Before discussing the vulnerabilities of smart contracts, let us briefly outline the architecture of Ethereum smart contracts.

The blockchain network can deploy and automatically execute programming script tasks. These programs are called smart contracts and are used to define custom functions and rules to be called during the transaction. Blockchain technology based on smart contracts has been applied to various industries, such as finance, supply chain management, healthcare energy, and government services. Only certain blockchain platforms support smart contracts: Ethereum is the first to support smart contracts. Other blockchain platforms (such as EOS, Lisk, Bitcoin and Hyperledger Fabric) are compatible with the deployment and execution of smart contracts. A script type language called Solidity is used to develop smart contracts in the Ethereum platform. In this part, we introduced the security vulnerabilities related to the implementation of smart contracts on the Ethereum platform. Smart contracts can hold and manage the corresponding function Credit (address) {a large number of virtual currencies that may be worth thousands of dollars. Therefore, opponents constantly try to manipulate the execution of smart contracts to support their activities. Essentially, smart contracts run on a distributed and permissionless network, which inherits many vulnerabilities. In traditional systems, this small part of the centralized application can be re-developed or patched.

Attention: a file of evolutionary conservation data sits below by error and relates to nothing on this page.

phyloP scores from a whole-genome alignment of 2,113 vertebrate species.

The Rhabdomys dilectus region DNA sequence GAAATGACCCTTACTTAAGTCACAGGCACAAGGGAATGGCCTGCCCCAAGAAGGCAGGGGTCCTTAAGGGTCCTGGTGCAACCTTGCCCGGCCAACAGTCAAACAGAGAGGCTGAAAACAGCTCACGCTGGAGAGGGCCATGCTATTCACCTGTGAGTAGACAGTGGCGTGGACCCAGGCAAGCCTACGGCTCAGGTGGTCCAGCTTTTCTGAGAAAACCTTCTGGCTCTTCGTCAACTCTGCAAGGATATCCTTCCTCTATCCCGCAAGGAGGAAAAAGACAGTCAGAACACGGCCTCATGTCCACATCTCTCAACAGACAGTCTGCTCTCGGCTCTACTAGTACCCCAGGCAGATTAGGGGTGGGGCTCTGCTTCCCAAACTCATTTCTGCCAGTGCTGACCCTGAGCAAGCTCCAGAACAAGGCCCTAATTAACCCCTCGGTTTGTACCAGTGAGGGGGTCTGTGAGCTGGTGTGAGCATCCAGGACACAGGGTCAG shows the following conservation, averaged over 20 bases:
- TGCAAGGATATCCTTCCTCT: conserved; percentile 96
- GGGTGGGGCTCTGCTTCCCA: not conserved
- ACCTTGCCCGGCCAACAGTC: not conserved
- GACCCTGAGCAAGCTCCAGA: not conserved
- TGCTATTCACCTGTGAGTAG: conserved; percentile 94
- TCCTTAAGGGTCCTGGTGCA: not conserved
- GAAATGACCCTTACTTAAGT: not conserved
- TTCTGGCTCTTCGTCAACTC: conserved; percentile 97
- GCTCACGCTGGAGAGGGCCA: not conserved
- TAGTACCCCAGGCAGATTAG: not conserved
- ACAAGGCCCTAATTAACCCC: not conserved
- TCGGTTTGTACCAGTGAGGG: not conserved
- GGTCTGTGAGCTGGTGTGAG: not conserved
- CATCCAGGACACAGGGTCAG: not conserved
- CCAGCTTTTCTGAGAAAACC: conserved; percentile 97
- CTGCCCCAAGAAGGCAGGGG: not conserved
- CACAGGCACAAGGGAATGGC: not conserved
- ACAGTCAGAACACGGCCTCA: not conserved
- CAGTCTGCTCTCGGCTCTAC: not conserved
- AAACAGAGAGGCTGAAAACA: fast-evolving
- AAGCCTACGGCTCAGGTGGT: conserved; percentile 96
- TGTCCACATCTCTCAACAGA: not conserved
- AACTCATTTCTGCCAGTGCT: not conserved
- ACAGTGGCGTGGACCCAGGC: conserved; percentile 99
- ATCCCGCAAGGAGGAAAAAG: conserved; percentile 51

On the contrary, in a decentralized blockchain network, unless extreme measures are taken, the deployed smart contract cannot be modified or upgraded in the real-time network. The unchanging feature of smart contracts is their security advantages and disadvantages. Because of this immutability, hackers cannot change or modify the contract for their own benefit. However, developers cannot modify the smart contract application after deployment. They can cancel or terminate the contract and create a new smart contract, and then deploy it again. Therefore, due to security considerations, a large-scale test of the smart contract should be carried out before deploying the smart contract. We focused on the basic building blocks of the Ethereum smart contract architecture, as shown in Figure 1, which includes the Ethereum architecture.

Figure 1: The environment used to run the Ethereum blockchain is to interact with the four layers of the Ethereum architecture service through a Web user interface. The application layer is a database for storing blockchain data and supporting consensus protocols. Encryption mechanism and Internet services used at the network layer [20]